Trampled on Forever The situation in the Narmada valley has become a matter of deep public concern as tens of thousands of families in Madhya Pradesh, Maharashtra and Gujarat face the threat of displacement without resettlement and rehabilitation (R&R). This will become a reality if the decision of the Narmada Control Authority (NCA) to allow the height of the Sardar Sarovar dam to be raised from 110.64 metres to 121.92 metres is implemented, without ensuring proper R&R of those who will be displaced. Three activists of the Narmada Bachao Andolan (NBA), including Medha Patkar, have been on an indefinite fast in New Delhi from March 29, demanding immediate cessation of work on the dam beyond the present height of 110.64 m. As we go to press, Patkar and one of her fasting comrades have been taken, without their consent, to hospital. The NBA claims that 35,000 families in the three states will be displaced when the dam height is raised to 121.92 m, the official numbers for Madhya Pradesh and Maharashtra are 27,000 and 3,000, respectively. Despite a promise in the National Common Minimum Programme not to permit displacement without the provision of a proper R&R, the United Progressive Alliance (UPA) government is less than concerned that the people affected by the Sardar Sarovar project are rehabilitated in accordance with the Narmada water disputes tribunal (NWDT) award and the Supreme Court orders of October 2000 and March 2005. The court had established a standard of land-based rehabilitation to be completed six months prior to submergence. While the state governments of the three states claim that rehabilitation has been completed, field reports indicate that this has not been the case in the villages which will be submerged when the Sardar Sarovar is raised to 121.92 m. This has now been implicitly acknowledged by union minister of water resources Saifuddin Soz, who has questioned the NCA’s decision. At the heart of the issue is what has been obvious ever since execution of the Sardar Sarovar project began in the late 1980s: In none of the three states is there adequate land available for comprehensive R&R of the kind laid down by the NWDT award and subsequently held up by the Supreme Court. This has become more and more obvious as the height of the dam has been raised and a larger and larger number of people are threatened with displacement. The three states have tried to get round the R&R norms by offering cash to the projectaffected people (PAPs), expecting them to buy land wherever they can find and afford it. A starker example of the state’s insensitivity to the PAPs cannot perhaps be found. What have also become obvious are the shortcomings of the court order of 2000, which linked progress on dam construction to progress in rehabilitation. Given the stakes involved, there was always the possibility of the NCA, consisting of representatives of the three states, knowingly or otherwise taking decisions based on false claims. This has now become a reality. As it is, the R&R subgroup of the NCA is yet to ensure that all the persons who have been displaced so far are fairly rehabilitated – land for land and with decent civic amenities. The idea of relevant “stakeholder” representation in the subgroups on R&R and environment does not seem to have even occurred to the various powers that be, exacerbating thereby the impasse between the state and project authorities, on the one hand, and the NBA, a representative organisation of the victims of the project, on the other. The R&R subgroup is charged with monitoring the process, but does it even bother to make periodic field visits to check the facts? Earlier, when it was proved that the subgroup was not doing its job of monitoring rehabilitation in the field, the court ordered the setting up of state-level grievance redress authorities (GRAs) to monitor rehabilitation. Yet, the GRAs have no veto power; they are merely available for consultation. The UPA government has so far seemed quite willing to give in to the pressures exerted by the Gujarat and Madhya Pradesh governments (the former enthusiastic about the project and the latter indifferent to rehabilitation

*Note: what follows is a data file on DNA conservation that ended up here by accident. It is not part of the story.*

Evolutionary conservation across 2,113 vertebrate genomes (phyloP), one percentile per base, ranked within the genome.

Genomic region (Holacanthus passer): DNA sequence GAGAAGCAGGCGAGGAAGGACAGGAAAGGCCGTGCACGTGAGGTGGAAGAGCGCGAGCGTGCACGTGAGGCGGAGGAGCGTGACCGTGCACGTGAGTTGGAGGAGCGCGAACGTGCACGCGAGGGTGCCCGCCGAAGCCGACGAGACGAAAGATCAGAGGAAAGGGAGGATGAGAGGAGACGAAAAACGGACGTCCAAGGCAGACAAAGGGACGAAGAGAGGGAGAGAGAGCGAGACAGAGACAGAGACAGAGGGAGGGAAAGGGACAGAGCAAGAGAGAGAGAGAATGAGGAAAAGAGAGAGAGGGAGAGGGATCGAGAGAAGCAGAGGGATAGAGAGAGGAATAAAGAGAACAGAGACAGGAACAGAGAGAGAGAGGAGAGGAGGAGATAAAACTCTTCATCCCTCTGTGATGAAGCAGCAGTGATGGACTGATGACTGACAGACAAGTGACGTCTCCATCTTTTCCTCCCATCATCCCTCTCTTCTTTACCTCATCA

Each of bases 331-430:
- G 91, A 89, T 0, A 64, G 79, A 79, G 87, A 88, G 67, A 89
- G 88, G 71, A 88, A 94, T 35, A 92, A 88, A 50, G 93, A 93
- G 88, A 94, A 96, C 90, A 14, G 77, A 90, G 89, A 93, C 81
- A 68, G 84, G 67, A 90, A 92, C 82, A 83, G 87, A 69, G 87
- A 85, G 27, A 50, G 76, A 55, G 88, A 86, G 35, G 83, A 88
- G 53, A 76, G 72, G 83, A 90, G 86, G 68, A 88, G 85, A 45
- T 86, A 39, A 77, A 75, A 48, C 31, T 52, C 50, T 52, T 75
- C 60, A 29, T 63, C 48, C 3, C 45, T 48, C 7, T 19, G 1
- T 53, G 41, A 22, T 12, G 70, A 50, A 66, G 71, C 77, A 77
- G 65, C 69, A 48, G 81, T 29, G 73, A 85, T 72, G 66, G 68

needs) and acquiesce in their resort to cash inducements and threats of violence. It is high time the uniongovernment instead engage in a process of dialogue and legitimate consent, formally involving a genuine representative of the victims of the project – the NBA.

The Indian power elite needs to be constantly reminded, perhaps echoing Shakespeare in The Merchant of Venice (Act 4, Scene 1): “You take my life when you take the means whereby I live”. The Supreme Court had done this way back in 1986 in Olga Tellis vs Bombay MunicipalCorporation(AIR1986 SC 180) when it stated: “Deprive a person of his right to livelihood and you shall have deprived him of his life…” But even after more than 15 years of protests against the Sardar Sarovar, the elite seem not to care, perhaps because most of the victims of the Narmada dam projects are tribals. Yet, be it the Sardar Sarovar project, or Kalinga Nagar in Orissa, or Polavaram in Andhra Pradesh, those who are expected to “pay” the price of development are telling us that they will not be trampled on forever. EPW

Economic and Political Weekly April 8, 2006